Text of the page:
There was standing room only for the Belgrade Philharmonic Orchestra’s latest concert which was conducted by eminent Romanian Cristian Mandeal and in which the orchestra’s principal double bass player was the soloist.

Cristian Mandeal and the Belgrade Philharmonic Orchestra © Marko Djokovic | Belgrade Philharmonic
Cristian Mandeal and the Belgrade Philharmonic Orchestra
© Marko Djokovic | Belgrade Philharmonic

First on the programme was Mozart’s Serenata notturna, a curious three-movement piece in which a string quartet is contrasted with a larger body of strings plus timpani thus looking back at the Baroque concerto grosso. It was written as background music for a special occasion in 1776, although it is not certain which but to judge by the music it must have been a very enjoyable event. This performance was perhaps more in the tradition of the Romantic view of Mozart than the original instrument style, but Mandeal, the solo quartet and the orchestra entered into the spirit of the piece, especially in the lively Rondo finale with its catchy recurring tune.

Concertos for double bass are a rarity nowadays but this was not the case in the late 18th century when technical developments were being made to the instrument and composers were experimenting with its possibilities. One such composer was the Czech Johann Baptist Vanhal – a prolific writer of symphonies, chamber music and choral music but whose oeuvre has been vastly overshadowed by his contemporaries, Mozart and Haydn. Filip Savić, fresh from playing the double bass part in the Serenata Notturna, returned to the stage as soloist in Vanhal’s Double Bass Concerto in D major along with wind playerys in a classical-sized orchestra. It was rewarding to hear the rich, mellow sound of an instrument whose contribution is usually within the body of the orchestra. The first movement in particular gave Savić the opportunity to show the contrast between its higher and lower registers. In his cadenzas he showed virtuoso playing.

In the long lyrical lines of the Adagio second movement he revealed the beauty of sound of his instrument. In the spirited finale both Savić and the orchestra exuded stylish joie de vivre. This was very much a concerto in which the soloist was the star and the orchestra provided the accompaniment, but Mandeal did a fine job in ensuring that the orchestra kept in the background where necessary not to overwhelm the soloist. All in all this was a hugely enjoyable performance of a little-known work.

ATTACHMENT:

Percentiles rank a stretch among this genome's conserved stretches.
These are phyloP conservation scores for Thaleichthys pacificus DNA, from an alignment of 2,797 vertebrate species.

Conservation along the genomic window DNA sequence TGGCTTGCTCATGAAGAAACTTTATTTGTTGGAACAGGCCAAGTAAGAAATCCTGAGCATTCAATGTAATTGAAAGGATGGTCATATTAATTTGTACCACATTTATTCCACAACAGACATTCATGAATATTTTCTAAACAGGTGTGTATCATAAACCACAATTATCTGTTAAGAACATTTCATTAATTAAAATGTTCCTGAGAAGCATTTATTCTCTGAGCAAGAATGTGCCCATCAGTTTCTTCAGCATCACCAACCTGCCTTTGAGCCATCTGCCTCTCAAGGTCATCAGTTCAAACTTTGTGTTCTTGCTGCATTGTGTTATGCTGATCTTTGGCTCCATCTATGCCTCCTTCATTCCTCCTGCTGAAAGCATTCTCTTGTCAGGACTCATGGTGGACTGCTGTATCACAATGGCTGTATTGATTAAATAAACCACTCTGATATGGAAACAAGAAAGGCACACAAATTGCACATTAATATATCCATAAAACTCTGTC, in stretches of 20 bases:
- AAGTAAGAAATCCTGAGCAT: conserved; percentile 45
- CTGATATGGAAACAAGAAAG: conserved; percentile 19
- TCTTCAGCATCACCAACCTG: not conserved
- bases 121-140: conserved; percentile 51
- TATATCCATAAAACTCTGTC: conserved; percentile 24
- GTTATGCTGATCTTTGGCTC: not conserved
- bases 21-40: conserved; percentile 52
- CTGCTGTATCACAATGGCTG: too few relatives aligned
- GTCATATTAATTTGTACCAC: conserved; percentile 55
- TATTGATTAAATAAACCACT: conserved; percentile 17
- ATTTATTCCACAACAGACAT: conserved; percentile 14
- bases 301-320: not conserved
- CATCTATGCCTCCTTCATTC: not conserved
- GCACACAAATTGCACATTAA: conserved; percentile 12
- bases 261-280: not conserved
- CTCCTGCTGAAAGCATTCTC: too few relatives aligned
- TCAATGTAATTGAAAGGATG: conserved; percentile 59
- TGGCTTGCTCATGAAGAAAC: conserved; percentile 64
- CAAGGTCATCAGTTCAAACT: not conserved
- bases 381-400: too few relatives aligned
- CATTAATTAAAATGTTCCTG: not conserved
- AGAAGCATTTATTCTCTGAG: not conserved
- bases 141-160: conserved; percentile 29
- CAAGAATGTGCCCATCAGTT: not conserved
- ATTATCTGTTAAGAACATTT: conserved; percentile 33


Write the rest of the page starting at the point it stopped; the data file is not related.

The second half of the concert was devoted to one of the most frequently played and best loved of all symphonies, Dvořák’s Symphony no. 9 in E minor "From the New World". However often we may have heard it, it is one of those eternally fresh pieces which always seems to have something to say and seems to energise performers and audiences alike. For those of us used to hearing 19th-century symphonies in large halls – the Bridgewater Hall in Manchester in my case – it can come as something of a surprise to hear such a familiar work in a much smaller venue and I was astonished by the sheer volume and power of the symphony in the relatively small Kolarac Hall, especially after the classical poise of the first half or the concert.

The stabbing chords near the beginning were arresting and the finale was thrilling. The rhythmic energy of the third movement with its busy triangle part was particularly striking. That is not to say that this was in any way a blustering performance: Mandeal brought out the expressive side of the score and the wind players gave some fine contributions, including the exquisite cor anglais solo in the second movement. Mandeal and the orchestra evoked Dvořák’s nostalgia for his homeland mingled with his appreciation of his temporary home in America in this favourite symphony.

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